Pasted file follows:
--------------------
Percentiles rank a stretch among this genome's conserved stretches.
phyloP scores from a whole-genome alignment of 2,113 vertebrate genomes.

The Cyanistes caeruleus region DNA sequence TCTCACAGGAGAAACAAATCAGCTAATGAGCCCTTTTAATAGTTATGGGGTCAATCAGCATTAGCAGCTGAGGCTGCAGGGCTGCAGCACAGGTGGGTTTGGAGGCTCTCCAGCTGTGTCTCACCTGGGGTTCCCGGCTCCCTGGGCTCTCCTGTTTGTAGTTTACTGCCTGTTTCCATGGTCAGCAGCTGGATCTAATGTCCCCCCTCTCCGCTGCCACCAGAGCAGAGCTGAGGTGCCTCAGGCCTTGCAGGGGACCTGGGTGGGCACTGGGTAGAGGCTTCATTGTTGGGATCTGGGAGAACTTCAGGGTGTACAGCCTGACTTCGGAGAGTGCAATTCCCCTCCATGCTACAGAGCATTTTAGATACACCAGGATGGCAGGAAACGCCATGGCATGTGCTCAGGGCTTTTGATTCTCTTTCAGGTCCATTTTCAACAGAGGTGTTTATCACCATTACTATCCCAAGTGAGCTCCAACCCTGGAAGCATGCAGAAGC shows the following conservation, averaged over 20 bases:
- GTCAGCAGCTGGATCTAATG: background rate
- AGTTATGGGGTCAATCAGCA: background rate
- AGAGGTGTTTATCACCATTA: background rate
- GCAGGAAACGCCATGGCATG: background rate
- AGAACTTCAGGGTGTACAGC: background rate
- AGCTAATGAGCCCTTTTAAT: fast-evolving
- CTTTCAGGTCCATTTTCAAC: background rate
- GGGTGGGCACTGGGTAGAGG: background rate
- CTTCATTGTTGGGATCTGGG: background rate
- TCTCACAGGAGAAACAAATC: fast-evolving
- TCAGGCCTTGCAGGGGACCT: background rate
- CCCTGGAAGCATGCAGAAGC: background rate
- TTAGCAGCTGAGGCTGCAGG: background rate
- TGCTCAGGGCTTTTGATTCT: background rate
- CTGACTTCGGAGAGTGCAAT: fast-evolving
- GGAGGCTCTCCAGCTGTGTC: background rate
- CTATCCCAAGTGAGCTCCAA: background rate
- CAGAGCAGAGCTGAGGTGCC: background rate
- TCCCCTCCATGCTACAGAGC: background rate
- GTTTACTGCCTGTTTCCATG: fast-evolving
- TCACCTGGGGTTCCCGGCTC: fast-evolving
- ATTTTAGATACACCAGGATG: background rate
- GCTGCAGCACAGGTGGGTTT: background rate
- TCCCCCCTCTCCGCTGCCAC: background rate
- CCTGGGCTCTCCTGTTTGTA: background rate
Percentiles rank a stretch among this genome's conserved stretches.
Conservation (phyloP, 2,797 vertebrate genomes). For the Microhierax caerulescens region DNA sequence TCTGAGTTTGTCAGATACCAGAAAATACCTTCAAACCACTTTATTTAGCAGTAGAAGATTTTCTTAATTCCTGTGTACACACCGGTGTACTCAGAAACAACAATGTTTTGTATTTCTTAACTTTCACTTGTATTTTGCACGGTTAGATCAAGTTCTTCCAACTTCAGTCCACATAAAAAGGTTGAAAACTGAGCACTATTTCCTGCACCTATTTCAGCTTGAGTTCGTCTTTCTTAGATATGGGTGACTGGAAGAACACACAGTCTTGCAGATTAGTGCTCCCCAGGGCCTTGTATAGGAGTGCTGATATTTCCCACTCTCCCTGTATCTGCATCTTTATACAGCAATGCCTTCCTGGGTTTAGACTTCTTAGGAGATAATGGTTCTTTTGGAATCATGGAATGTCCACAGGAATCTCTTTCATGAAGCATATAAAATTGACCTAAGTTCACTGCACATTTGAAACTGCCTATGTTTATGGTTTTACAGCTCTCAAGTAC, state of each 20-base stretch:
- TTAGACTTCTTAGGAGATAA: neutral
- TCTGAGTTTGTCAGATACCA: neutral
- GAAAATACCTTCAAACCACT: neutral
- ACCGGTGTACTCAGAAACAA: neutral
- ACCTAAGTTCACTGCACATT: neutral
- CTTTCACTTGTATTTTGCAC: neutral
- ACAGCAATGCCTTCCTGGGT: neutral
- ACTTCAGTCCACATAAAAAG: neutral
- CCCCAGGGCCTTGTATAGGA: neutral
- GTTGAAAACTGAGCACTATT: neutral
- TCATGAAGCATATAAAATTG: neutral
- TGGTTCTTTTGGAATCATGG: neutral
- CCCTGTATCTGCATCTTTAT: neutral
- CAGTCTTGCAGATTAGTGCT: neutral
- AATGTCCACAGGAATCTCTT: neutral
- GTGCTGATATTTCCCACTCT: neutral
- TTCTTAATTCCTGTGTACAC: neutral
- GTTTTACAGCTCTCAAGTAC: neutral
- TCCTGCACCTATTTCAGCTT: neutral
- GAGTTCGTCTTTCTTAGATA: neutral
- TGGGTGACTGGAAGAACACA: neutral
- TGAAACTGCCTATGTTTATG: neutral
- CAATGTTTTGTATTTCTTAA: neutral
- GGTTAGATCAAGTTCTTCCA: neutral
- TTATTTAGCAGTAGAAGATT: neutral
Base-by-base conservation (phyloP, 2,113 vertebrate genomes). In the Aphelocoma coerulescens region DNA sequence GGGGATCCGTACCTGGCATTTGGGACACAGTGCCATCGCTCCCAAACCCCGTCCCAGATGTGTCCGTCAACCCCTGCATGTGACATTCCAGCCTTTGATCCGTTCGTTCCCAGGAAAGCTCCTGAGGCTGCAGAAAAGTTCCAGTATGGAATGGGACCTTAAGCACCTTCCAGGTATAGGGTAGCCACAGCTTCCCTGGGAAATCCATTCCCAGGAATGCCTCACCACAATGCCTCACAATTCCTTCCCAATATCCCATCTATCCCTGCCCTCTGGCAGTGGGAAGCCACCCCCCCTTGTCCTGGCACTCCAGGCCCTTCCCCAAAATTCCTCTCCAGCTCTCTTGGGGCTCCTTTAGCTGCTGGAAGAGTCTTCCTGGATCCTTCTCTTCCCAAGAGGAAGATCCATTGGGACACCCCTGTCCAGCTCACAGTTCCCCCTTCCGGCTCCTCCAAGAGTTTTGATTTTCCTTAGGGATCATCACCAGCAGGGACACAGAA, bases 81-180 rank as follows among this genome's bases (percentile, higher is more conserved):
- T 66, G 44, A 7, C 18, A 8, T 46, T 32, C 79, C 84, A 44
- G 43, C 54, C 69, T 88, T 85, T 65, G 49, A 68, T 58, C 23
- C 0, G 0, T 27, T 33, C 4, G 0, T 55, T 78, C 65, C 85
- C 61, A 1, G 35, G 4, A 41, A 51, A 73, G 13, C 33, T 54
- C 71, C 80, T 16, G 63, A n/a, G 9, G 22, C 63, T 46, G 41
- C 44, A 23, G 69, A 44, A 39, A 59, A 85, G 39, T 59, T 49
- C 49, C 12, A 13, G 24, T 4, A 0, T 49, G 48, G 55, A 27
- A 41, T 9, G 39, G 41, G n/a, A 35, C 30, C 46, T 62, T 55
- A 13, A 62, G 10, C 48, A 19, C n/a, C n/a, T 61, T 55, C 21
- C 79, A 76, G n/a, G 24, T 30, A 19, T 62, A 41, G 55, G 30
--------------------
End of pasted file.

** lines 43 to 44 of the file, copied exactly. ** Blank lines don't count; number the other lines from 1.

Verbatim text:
- CCCTGTATCTGCATCTTTAT: neutral
- CAGTCTTGCAGATTAGTGCT: neutral